MV HV Power Cables & How To Remove Fabric Layers – Some Cable Jointers Tips
Published 22 Mar 2017
by Chris Dodds T&D - estimated reading time 5 minutes
Preparation of MV-HV cables is critical to the electrical performance and reliability of medium/high voltage power cable circuits – failure to correctly strip, remove or cut cable construction layers using the appropriate Cable Jointing Tools can build-in future failure to the installed medium/high voltage cable joint, termination or connectors.
The following LinkedIn Comments provide expert guidance and advice on how to remove fabric layers from MV-HV cables without jeopardising or compromising cable functionality.
Medium & High Voltage Cable Jointing
15kV MV Primary UD EPR Cable Specification
- Primary Underground Distribution Cable (Single Phase)
- Aluminium Conductor 750 MCM
- EPR (Ethylene Propylene Rubber) Insulation
- Easy Strippable Insulation Shield
- Application – Medium voltage primary underground distribution cable for conduit systems, direct burial, underground cable duct
- Manufacturer – CME Mexico (CME Wire and Cable, Inc. was established in the USA in 1994 as a subsidiary of Viakable to serve customers in the US and Canada).
How To Remove Fabric Layers From MV HV Power Cables
David Lundin (Contractor Compliance Specialist at Western Power) – remove the cable fabric layer by gloved hand and clean away residual material with carbon tetra chloride or equivalent cable cleaners.
Erik Liljedahl (Site Intallation Manager on NKT HV High Voltage Cables) – carefully remove the band with a knife, be careful not to damage the cable conductor strands, then brush the conductor with a wire brush. This fabric is to prevent the inner semi-conductor to fall between the conductor strands during cable production and allows the XLPE insulation to move during heat treatment – this fabric is usually a present layer on 100kV-600kV cables but also 11kV-33kV.
Peter Hembry (Director at Hembry High Voltage Services) – unravel to the primary insulation and pull it against the blade of a sharp knife all the way around, then give it a quick lick of heat to catch any strands you may have missed.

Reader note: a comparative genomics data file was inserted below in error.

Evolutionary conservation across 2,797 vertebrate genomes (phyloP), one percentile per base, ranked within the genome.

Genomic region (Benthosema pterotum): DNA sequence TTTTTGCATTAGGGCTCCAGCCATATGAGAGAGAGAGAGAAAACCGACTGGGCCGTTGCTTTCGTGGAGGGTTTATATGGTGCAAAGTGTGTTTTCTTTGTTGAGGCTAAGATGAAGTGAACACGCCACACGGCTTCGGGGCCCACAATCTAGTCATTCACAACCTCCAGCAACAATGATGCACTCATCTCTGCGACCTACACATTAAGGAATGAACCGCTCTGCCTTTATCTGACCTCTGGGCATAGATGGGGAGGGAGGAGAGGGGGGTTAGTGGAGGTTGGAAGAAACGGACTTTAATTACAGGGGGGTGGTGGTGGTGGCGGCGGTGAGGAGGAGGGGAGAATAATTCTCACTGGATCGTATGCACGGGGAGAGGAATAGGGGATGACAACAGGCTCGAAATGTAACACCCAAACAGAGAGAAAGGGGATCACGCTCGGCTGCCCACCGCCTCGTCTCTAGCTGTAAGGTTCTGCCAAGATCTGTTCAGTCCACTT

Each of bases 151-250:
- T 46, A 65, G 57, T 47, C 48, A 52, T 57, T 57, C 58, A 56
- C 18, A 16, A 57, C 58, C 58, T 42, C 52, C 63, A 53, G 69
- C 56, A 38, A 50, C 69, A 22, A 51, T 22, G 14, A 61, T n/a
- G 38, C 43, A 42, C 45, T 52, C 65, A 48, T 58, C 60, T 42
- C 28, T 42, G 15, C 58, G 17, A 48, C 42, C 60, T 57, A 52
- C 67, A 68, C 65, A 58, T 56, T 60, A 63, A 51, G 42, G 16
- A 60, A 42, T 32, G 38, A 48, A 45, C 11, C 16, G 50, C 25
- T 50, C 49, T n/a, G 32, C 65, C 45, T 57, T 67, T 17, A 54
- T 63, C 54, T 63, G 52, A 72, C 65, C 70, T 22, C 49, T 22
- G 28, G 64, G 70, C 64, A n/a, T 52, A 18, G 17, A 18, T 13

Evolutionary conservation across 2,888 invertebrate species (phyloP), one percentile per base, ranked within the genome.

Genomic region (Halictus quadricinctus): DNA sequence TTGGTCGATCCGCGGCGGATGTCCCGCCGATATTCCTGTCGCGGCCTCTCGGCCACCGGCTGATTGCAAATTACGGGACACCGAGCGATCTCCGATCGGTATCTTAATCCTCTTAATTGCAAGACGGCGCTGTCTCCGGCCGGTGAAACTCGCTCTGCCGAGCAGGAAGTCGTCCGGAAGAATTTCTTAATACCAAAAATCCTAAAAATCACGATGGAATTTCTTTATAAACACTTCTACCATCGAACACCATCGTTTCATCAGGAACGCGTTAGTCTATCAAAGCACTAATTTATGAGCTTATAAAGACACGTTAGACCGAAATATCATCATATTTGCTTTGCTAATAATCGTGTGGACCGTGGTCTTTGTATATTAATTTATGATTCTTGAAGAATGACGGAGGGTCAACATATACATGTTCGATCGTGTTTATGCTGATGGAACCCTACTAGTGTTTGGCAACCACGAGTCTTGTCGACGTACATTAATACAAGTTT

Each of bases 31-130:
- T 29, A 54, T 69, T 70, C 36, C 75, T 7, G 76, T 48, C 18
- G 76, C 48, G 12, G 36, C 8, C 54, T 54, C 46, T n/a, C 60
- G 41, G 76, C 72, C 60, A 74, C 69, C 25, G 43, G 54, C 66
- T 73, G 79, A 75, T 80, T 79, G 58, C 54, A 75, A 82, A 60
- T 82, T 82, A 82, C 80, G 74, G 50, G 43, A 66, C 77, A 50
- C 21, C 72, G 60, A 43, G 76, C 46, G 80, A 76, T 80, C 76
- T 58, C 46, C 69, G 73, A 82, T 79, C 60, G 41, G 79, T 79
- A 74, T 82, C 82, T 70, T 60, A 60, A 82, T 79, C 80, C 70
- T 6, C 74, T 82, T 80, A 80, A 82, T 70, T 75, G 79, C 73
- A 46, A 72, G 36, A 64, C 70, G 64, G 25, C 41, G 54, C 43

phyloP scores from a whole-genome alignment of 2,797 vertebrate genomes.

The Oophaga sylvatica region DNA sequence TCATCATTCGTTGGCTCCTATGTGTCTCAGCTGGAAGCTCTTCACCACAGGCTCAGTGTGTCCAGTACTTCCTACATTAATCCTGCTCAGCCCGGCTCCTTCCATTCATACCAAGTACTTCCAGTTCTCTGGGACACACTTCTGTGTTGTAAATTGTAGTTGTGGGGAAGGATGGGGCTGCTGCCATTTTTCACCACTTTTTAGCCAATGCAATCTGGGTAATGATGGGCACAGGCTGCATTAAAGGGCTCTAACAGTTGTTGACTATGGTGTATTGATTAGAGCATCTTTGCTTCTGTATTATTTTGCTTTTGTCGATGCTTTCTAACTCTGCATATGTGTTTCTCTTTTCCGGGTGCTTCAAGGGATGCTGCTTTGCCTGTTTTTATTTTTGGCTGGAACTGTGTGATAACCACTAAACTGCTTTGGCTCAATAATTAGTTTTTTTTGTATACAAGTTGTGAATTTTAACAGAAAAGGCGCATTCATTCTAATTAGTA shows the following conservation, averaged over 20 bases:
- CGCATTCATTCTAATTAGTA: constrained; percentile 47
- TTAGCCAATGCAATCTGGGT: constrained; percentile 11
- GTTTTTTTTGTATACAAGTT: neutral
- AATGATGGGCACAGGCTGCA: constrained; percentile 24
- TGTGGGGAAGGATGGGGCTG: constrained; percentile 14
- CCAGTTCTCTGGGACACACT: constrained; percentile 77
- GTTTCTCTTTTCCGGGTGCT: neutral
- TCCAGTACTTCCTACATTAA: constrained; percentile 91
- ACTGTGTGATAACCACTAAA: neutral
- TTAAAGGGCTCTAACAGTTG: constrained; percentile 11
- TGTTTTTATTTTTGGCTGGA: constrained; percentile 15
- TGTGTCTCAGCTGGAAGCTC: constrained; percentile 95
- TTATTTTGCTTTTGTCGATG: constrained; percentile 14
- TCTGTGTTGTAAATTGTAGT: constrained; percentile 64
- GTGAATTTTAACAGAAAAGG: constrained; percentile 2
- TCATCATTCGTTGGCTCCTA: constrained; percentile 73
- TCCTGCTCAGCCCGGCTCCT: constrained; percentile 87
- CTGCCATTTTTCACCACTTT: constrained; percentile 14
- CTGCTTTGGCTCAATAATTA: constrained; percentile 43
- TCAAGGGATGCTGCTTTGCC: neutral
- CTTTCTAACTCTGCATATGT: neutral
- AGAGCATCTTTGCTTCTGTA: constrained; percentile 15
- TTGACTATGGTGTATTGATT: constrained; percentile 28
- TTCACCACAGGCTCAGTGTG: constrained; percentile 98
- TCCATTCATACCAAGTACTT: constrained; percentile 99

Ben Lanz (Director, Applications Engineering at IMCORP) – unless this is an unusual cable design, the inner semi-conductor (conductor shield) layer should come off cleanly. Any residue can be typically wiped off with a lint free cloth. After you wire brush the aluminium oxide off the conductor and immediately apply the oxide inhibitor, you will be ready to apply the connector (either compression or mechanical shearbolt). If you are not familiar with MV and HV cable in general, I recommend jointer/splicer training.
Mark Jones (Renewables Marketing Manager at Synergy Cables USA Ltd) – box cutter with a new blade works well. Cut slowly while keeping tension by rolling it under itself.
David Tompsett (Project Engineer at Northern Ireland Electricity) – seen this conductor screen removed by using twine instead of a knife. Good clean edge and no risk of damage to the outer conductor strands of the MV-HV cable.
Glyn Moore TMIET (Electrical Tech / Construction Manager) – as previous comments to remove the fabric either under or over wrapped once you are square with your insulation pull the fabric onto a sharp blade away from conductor, bit of a flame from a heat shrink torch to remove loose fibres.